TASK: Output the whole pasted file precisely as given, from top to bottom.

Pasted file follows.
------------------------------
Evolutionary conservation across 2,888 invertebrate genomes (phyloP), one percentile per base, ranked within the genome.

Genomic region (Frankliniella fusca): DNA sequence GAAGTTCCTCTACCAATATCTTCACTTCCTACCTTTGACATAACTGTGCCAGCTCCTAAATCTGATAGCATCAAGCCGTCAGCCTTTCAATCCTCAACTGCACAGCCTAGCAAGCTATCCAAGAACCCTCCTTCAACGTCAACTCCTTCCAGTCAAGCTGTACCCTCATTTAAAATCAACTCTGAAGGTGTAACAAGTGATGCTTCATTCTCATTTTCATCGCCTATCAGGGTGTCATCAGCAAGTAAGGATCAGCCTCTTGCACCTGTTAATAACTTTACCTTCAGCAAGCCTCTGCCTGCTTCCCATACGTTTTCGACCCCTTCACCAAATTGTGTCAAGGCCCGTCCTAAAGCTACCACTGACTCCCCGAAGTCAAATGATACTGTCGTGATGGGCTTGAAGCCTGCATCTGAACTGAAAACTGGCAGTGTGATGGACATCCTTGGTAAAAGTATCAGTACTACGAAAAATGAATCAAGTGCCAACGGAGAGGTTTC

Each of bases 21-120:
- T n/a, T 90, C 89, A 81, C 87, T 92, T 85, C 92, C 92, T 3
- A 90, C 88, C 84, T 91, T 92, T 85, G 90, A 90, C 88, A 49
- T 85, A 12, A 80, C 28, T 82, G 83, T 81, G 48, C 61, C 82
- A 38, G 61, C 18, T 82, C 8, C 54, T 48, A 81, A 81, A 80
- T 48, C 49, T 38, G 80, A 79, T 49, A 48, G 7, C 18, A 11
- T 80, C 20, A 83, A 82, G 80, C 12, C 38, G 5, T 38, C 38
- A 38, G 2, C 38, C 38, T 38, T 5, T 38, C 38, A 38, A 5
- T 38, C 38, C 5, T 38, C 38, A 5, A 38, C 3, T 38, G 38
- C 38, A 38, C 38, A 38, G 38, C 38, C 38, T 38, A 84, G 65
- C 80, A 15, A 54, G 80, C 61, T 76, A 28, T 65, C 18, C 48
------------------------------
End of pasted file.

Evolutionary conservation across 2,888 invertebrate genomes (phyloP), one percentile per base, ranked within the genome.

Genomic region (Frankliniella fusca): DNA sequence GAAGTTCCTCTACCAATATCTTCACTTCCTACCTTTGACATAACTGTGCCAGCTCCTAAATCTGATAGCATCAAGCCGTCAGCCTTTCAATCCTCAACTGCACAGCCTAGCAAGCTATCCAAGAACCCTCCTTCAACGTCAACTCCTTCCAGTCAAGCTGTACCCTCATTTAAAATCAACTCTGAAGGTGTAACAAGTGATGCTTCATTCTCATTTTCATCGCCTATCAGGGTGTCATCAGCAAGTAAGGATCAGCCTCTTGCACCTGTTAATAACTTTACCTTCAGCAAGCCTCTGCCTGCTTCCCATACGTTTTCGACCCCTTCACCAAATTGTGTCAAGGCCCGTCCTAAAGCTACCACTGACTCCCCGAAGTCAAATGATACTGTCGTGATGGGCTTGAAGCCTGCATCTGAACTGAAAACTGGCAGTGTGATGGACATCCTTGGTAAAAGTATCAGTACTACGAAAAATGAATCAAGTGCCAACGGAGAGGTTTC

Each of bases 21-120:
- T n/a, T 90, C 89, A 81, C 87, T 92, T 85, C 92, C 92, T 3
- A 90, C 88, C 84, T 91, T 92, T 85, G 90, A 90, C 88, A 49
- T 85, A 12, A 80, C 28, T 82, G 83, T 81, G 48, C 61, C 82
- A 38, G 61, C 18, T 82, C 8, C 54, T 48, A 81, A 81, A 80
- T 48, C 49, T 38, G 80, A 79, T 49, A 48, G 7, C 18, A 11
- T 80, C 20, A 83, A 82, G 80, C 12, C 38, G 5, T 38, C 38
- A 38, G 2, C 38, C 38, T 38, T 5, T 38, C 38, A 38, A 5
- T 38, C 38, C 5, T 38, C 38, A 5, A 38, C 3, T 38, G 38
- C 38, A 38, C 38, A 38, G 38, C 38, C 38, T 38, A 84, G 65
- C 80, A 15, A 54, G 80, C 61, T 76, A 28, T 65, C 18, C 48